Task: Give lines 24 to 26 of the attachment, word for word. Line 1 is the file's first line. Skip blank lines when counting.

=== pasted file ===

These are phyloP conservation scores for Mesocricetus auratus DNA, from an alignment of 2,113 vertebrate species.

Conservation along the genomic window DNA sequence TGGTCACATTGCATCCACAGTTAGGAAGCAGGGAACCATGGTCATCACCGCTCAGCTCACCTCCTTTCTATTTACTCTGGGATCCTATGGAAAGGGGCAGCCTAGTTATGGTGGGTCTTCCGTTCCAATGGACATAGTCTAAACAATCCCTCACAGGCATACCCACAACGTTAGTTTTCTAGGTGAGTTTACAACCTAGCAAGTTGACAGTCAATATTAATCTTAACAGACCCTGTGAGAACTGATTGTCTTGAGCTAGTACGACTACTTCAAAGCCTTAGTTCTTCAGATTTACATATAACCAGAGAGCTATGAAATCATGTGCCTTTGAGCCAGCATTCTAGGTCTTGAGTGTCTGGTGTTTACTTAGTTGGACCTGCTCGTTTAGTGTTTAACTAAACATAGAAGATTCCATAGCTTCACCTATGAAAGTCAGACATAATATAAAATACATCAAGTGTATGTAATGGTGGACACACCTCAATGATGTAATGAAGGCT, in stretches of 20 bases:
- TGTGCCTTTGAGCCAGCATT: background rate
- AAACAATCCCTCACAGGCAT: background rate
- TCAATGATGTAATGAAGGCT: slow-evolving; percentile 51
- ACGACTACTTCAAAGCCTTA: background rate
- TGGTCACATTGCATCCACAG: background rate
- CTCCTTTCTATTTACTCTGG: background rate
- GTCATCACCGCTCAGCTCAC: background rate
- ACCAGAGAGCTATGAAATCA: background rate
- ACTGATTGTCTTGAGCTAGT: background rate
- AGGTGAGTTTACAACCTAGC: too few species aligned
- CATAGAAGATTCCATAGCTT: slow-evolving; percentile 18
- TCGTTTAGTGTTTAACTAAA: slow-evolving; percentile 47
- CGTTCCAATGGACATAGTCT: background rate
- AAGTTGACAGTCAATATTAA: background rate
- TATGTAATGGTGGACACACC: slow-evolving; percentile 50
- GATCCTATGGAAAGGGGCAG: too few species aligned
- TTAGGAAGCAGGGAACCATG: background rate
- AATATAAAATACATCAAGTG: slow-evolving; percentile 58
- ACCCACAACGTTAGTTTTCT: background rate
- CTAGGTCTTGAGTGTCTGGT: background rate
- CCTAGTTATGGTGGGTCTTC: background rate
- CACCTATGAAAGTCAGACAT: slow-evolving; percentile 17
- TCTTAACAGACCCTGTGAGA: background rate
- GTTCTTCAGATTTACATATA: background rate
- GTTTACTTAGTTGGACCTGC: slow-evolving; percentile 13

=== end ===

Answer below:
- CACCTATGAAAGTCAGACAT: slow-evolving; percentile 17
- TCTTAACAGACCCTGTGAGA: background rate
- GTTCTTCAGATTTACATATA: background rate